Now if you look at South Africa, which where primarily, the platinum comes from, you’re in a location that’s got political uncertainty, and almost more so by the day. And there’s not many place that you can mine it. So primarily, the platinum comes from South Africa, and from Russia. The Norilsk nickel mine is a very good PGM producer. So those are basically your two. Both jurisdictions pose some problems, relative to the West, and that’s a fact.

 

I think you had another question in there, but that’s the gist of it. If I didn’t answer it fully, just re-ask the question.

Maurice Jackson:

Sure. Well I was just concerned about the cost of production. I believe last time I checked, platinum was 1,700, or has that number changed?

David Morgan:

No, that’s right. No, it’s still around that number. I mean, you can tweak the numbers because of labor costs and on and on, but I mean, for round number, rule of thumb, platinum is selling under the cost of production right now. Of course, that’s a problem, because the platinum mines in South Africa are extremely deep, it’s very unreasonable conditions. It’s just nature, but there’s huge fans going, you got a big air conditioning bill to worry about, you can only work the workers like a half hour at a time, or else they’re gonna exhaust. It’s a really tough, tough business for these South African mines.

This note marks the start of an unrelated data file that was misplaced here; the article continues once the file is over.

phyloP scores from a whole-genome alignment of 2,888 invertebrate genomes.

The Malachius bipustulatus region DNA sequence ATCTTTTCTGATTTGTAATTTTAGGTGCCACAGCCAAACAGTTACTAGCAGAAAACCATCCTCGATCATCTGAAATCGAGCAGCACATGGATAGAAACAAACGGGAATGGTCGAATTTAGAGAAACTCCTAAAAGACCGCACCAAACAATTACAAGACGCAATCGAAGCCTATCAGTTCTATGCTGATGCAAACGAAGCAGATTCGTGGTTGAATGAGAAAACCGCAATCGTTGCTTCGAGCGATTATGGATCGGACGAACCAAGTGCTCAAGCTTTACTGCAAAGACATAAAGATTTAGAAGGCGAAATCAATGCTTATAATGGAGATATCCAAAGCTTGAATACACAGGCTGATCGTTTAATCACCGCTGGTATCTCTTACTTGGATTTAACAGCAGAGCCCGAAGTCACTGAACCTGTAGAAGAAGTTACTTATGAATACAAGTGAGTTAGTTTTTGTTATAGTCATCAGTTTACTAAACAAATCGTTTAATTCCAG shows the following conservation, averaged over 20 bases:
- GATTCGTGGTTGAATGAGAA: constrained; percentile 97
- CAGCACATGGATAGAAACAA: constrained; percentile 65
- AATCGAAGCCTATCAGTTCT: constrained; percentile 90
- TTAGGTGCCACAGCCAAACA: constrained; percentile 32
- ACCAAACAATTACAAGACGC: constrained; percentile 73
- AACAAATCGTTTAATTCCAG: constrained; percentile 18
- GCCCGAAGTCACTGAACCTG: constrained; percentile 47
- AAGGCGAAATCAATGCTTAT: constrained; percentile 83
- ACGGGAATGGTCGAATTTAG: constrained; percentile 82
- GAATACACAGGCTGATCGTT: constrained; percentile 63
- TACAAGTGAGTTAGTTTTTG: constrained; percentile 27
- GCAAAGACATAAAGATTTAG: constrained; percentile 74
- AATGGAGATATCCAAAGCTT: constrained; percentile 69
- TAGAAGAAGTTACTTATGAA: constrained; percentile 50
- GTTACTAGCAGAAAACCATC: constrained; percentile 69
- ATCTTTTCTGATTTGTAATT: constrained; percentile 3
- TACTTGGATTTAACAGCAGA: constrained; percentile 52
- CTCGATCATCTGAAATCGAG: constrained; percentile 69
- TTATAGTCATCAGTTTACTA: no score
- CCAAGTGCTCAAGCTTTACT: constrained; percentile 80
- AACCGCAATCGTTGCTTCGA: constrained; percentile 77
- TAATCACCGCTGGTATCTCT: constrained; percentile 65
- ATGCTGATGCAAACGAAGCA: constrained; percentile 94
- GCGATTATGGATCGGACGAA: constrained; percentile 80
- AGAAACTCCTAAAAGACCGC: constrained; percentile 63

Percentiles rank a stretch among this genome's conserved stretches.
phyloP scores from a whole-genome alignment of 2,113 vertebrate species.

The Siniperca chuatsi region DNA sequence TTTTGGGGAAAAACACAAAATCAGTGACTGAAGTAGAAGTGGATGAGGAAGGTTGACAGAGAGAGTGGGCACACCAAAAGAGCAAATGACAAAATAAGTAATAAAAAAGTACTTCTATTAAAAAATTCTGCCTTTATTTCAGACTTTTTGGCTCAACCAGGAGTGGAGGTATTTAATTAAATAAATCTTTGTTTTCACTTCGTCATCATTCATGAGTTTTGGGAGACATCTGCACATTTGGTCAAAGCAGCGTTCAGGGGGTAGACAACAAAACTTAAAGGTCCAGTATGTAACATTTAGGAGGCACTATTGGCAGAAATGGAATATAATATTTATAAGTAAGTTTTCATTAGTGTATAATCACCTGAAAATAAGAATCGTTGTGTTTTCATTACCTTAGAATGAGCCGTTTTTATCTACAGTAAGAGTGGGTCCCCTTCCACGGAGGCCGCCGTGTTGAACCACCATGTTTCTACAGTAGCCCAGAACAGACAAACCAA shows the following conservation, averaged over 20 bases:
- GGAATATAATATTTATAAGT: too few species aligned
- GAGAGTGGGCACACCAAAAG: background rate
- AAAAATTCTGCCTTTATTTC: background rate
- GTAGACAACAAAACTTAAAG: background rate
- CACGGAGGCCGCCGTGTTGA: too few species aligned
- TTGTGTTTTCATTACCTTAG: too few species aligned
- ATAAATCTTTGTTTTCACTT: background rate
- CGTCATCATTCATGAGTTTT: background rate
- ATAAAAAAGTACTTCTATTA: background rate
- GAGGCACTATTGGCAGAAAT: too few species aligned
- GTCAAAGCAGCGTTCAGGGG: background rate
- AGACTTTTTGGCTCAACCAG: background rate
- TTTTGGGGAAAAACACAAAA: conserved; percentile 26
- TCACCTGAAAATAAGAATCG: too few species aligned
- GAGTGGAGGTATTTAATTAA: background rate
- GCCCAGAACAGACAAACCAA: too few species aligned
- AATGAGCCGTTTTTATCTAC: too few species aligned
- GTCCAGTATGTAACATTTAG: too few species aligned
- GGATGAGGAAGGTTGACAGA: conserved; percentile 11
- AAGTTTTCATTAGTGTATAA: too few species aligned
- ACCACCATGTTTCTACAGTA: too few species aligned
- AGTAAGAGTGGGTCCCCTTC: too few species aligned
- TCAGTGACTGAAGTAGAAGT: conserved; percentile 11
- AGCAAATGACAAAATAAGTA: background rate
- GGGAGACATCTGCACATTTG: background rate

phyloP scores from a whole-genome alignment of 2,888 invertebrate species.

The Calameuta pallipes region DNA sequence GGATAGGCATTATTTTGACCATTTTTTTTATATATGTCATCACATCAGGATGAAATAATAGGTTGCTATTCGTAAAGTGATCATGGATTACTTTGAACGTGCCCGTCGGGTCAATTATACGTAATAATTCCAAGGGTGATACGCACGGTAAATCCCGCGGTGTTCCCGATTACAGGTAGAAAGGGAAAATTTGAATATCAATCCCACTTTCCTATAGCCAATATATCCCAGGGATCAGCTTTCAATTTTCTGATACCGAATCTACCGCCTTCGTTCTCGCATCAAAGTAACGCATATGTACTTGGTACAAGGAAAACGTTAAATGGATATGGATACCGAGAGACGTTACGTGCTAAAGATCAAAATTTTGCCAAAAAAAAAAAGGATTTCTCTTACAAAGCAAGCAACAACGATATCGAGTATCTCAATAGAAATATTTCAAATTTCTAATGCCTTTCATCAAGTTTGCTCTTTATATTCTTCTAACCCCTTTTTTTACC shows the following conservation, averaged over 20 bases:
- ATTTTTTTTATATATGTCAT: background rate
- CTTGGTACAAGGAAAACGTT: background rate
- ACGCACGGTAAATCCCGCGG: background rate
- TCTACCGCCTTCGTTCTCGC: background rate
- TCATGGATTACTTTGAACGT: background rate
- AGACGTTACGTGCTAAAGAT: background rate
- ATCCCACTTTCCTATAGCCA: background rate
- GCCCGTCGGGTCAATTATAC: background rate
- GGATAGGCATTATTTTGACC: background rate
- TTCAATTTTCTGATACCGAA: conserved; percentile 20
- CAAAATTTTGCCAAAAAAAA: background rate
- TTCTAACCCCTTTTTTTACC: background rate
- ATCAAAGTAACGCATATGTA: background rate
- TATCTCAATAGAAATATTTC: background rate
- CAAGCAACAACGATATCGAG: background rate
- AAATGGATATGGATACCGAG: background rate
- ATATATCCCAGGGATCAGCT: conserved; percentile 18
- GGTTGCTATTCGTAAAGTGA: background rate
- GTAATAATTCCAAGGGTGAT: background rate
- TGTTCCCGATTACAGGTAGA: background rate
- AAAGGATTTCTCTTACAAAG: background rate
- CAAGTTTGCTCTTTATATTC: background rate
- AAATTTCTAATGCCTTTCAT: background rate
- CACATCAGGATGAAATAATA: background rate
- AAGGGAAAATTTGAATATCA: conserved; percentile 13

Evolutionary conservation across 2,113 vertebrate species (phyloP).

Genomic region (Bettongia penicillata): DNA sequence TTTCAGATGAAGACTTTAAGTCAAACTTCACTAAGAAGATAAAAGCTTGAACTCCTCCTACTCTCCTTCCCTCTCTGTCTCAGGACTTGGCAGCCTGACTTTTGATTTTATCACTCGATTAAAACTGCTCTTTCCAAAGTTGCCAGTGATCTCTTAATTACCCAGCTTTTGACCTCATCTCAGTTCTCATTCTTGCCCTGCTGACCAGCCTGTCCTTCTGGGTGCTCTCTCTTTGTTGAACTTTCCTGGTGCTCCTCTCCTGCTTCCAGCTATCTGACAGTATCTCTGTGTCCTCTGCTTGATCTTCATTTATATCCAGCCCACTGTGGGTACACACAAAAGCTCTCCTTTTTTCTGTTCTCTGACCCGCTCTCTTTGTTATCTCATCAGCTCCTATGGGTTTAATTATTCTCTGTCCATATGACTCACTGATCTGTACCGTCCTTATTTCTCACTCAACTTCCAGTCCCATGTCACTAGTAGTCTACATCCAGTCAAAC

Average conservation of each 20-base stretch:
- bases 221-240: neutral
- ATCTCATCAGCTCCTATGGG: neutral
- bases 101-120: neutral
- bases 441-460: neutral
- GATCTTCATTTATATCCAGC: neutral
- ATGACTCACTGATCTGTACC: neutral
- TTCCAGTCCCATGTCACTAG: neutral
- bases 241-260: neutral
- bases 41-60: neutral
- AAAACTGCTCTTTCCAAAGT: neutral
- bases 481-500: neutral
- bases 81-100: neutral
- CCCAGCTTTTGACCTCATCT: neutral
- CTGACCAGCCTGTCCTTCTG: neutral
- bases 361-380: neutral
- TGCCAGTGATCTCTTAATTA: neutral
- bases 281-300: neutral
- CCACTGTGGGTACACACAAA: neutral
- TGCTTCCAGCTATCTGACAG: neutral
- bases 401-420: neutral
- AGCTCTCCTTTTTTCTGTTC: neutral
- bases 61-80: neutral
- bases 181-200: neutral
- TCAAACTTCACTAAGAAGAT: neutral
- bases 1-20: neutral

And yeah, 1,700 is roughly a good rule of thumb. Someone could come in and look at Anglo Plats or somebody, and say, “Well David, it’s $1,527.26 or something,” I don’t care. The idea is that we’re actually under the cost. If you want to be a platinum miner, the best way to do it is to buy physical platinum right now and store it, because you’re actually doing better than all the problems that are entailed when you mine anywhere in the world, let alone South Africa.

Maurice Jackson:

Now is this also germane to palladium? What’s the cost of production there?

David Morgan:

Well, they’re pretty much tied together, as they’re again … I mean there are mines like Montana’s primarily a palladium mine. The PGMs come out, but you’re getting more palladium per scoop than you are platinum. But I’d say roughly the same. I haven’t done the analysis to break it down, so I’ll just have to rely on the fact that they’re mined together in most places, and that it’s probably a bit less, because most of the palladium is outside of South Africa. A lot comes from South Africa.

 

What I’m trying to say is between Norilsk and Stillwater, you’re probably getting a fairly significant amount of palladium, whereas not as much platinum. So dominance is in South Africa and Russia for platinum. Dominance is probably between Russia and the US for palladium.

Maurice Jackson:

Now is there any reason in particular, that The Morgan Report has identified, why palladium is priced higher than platinum.

David Morgan: